It is better to give than to receive

Why is Microsoft spending big money on IT literacy programmes in developing countries?

  • E-Mail
By  David Ingham Published  February 29, 2004

|~||~||~|The hyper-competitive, laser focused Microsoft that we have all come to know appears to be in the mood for giving. The corporation’s chairman and chief software architect, Bill Gates, is now the world’s most generous philanthropist, having donated around $4 billion of his own money to a multitude of worthy causes around the world. Now, with the recent emergence of its Unlimited Potential programme, it appears that the corporation as a whole is also in a giving mood. Under the flag of Unlimited Potential, Microsoft has pledged to spend $1 billion in cash, software and advice over the next five years to bring IT education to under privileged people. In late January, Microsoft’s first ever regional government leadership forum (GLF) provided the opportunity for the company to focus attention on some of its educational activities in the region. On January 15, Bahrain was named as one of the beneficiaries of a new round of Unlimited Potential (UP) grants. The island’s Ministry of Labour and Social Affairs (MoLSA) and Microsoft are to collaborate on providing basic IT skills training to graduates. Outstanding performers will undertake certified training programmes. Egypt, the host country for January’s GLF event, has received nearly $600,000 worth of cash and software since 2000. Examples of projects in which Microsoft is involved there include The Future Generation Foundation (FGF), which aims to help under-privileged and unemployed female university graduates IT skills achieve Microsoft ‘.net’ certification. The company has also worked with various organisations to help establish technology centres in five towns and cities in Egypt. What is it that motivates a corporation like Microsoft, which continues to rake in enormous net profits, to come up with programmes like Unlimited Potential? Jean-Philippe Courtois, CEO of Microsoft Europe, Middle East & Africa admits that there is an element of self interest involved. "The motivation is clear. We’ve got to do it in the long run to keep being successful,” he says. “If, in the next five to ten years, because of some of the good things we’ve done, people are relating more to the company as a brand that cares about them, that could be a concrete advantage for us. We are not denying that.” The Egyptian Minister of Education describes his country’s work with Microsoft as a winning situation for both parties. “We believe collaboration between Microsoft and the government will benefit both sides,” says Dr Hussein Kamal. “Microsoft is benefiting because they build a consumption base for the future. It’s a win-win.” Microsoft isn’t the first company to discover corporate social responsibility (CSR) and its embrace of the idea isn’t entirely recent. In the post Enron world of the 21st century, big corporations are under massive pressure to ‘give something back’ to the communities from which they are benefiting. The possible drawback of ideas like Unlimited Potential is that companies are accused of being self serving. Having young children using computers may potentially help foster long term economic growth, but it is also helping to create a new user base. Another question is why put money into IT literacy programmes, when so many people don’t have running water? “When you look at the issues that developing countries have to tackle, it’s clear that basic human needs are critical,” says Courtois. “What we are saying is that if you want to prepare for the future you need to balance some long term investment against some short term tackling and blocking, which is critical.” What the Middle East is now seeing is a higher profile being given to programmes like Unlimited Potential as the idea of CSR inevitably spreads around the globe. Of course, there is always the likelihood that Microsoft and any other company embracing the idea of CSR will be accused of acting in their own self interest. Courtois, however, hopes that both parties benefit. “It’s not philanthropy at the end of the day,” he claims. “It’s about serving some good development causes where communities can win in the long term and we can win in the long turn, by helping them in the short term.”||**||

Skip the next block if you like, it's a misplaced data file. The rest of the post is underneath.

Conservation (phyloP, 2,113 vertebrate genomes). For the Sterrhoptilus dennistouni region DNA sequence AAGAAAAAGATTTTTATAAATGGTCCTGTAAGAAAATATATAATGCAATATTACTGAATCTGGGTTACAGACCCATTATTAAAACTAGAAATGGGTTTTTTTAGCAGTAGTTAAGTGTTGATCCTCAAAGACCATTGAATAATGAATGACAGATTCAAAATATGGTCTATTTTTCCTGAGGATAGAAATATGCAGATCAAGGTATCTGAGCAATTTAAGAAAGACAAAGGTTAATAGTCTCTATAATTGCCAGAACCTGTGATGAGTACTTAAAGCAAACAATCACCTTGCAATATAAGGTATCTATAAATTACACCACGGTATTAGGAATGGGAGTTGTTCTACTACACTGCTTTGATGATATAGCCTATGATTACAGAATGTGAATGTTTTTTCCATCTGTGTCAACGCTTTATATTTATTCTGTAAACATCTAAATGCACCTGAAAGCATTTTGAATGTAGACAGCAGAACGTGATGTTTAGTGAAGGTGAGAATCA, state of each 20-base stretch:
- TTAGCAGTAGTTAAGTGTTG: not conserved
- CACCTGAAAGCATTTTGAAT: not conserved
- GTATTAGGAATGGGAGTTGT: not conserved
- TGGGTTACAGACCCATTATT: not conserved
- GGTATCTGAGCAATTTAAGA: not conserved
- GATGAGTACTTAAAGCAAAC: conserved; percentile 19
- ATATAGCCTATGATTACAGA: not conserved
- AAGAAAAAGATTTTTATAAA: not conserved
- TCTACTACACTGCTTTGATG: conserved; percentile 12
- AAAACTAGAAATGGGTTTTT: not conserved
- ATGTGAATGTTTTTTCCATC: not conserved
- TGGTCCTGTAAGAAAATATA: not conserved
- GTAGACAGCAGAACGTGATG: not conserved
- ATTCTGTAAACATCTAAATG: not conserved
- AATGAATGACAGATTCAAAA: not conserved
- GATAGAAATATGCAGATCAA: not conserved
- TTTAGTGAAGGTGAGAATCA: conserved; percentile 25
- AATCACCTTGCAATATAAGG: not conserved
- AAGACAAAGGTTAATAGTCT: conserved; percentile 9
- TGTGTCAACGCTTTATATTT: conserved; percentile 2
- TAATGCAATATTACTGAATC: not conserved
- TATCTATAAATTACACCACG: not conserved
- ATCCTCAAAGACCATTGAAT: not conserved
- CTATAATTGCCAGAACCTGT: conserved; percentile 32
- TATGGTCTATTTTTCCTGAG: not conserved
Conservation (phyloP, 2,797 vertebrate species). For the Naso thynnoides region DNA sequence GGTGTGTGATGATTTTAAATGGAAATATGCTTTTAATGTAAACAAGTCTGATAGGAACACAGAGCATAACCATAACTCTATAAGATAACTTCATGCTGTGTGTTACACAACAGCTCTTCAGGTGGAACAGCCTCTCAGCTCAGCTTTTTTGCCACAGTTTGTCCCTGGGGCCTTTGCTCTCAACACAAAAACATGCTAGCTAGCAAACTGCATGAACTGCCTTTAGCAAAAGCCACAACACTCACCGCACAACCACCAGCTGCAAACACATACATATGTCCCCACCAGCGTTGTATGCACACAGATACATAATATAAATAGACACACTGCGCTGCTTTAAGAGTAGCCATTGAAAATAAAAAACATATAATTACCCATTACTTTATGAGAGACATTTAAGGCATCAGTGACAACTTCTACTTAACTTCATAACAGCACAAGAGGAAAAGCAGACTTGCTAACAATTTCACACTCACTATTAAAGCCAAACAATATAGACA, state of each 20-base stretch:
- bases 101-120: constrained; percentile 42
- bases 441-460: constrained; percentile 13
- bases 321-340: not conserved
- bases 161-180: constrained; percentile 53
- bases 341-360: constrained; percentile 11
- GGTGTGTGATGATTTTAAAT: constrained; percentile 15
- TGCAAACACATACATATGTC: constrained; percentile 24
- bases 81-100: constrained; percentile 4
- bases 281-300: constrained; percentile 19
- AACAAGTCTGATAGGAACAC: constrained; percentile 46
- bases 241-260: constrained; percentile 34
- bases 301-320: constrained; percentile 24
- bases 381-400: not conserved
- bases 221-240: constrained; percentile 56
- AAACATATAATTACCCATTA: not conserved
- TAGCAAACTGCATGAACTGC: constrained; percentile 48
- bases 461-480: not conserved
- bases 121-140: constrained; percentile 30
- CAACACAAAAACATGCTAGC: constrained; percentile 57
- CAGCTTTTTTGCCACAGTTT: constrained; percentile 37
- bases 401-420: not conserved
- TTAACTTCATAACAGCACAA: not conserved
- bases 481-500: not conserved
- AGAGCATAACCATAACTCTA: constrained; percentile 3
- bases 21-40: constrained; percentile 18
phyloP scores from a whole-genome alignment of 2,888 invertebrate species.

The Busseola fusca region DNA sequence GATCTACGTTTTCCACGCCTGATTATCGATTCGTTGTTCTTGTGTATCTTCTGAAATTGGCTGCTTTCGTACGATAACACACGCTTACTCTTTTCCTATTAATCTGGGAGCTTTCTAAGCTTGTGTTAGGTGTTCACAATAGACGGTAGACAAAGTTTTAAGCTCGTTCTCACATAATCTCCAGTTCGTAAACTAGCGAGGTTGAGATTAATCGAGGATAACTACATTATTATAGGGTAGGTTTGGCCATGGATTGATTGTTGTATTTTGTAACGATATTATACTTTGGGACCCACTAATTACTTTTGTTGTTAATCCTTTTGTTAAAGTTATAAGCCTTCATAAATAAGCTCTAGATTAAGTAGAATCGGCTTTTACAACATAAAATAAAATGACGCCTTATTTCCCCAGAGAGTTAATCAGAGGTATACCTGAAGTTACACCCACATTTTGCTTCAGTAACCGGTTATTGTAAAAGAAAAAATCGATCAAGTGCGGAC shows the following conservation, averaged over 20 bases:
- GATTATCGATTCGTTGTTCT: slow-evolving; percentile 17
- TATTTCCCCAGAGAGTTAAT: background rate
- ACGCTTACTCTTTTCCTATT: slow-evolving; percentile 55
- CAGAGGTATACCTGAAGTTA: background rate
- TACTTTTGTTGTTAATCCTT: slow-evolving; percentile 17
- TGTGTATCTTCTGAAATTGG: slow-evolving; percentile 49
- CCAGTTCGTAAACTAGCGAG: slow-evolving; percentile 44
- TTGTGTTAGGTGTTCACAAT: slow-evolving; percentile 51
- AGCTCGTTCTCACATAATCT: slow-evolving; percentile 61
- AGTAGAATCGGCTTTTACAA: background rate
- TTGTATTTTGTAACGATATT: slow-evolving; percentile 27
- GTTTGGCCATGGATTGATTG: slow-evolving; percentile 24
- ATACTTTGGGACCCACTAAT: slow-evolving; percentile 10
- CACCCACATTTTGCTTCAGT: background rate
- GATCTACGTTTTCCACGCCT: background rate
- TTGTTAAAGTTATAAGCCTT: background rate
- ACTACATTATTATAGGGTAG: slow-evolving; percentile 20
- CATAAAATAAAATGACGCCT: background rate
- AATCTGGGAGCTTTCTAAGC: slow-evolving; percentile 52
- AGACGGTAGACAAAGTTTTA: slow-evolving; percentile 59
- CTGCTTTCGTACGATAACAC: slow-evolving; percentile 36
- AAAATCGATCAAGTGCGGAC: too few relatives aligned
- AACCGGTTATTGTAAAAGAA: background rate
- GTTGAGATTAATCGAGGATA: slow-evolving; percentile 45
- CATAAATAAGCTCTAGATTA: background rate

Add a Comment

Your display name This field is mandatory

Your e-mail address This field is mandatory (Your e-mail address won't be published)

Security code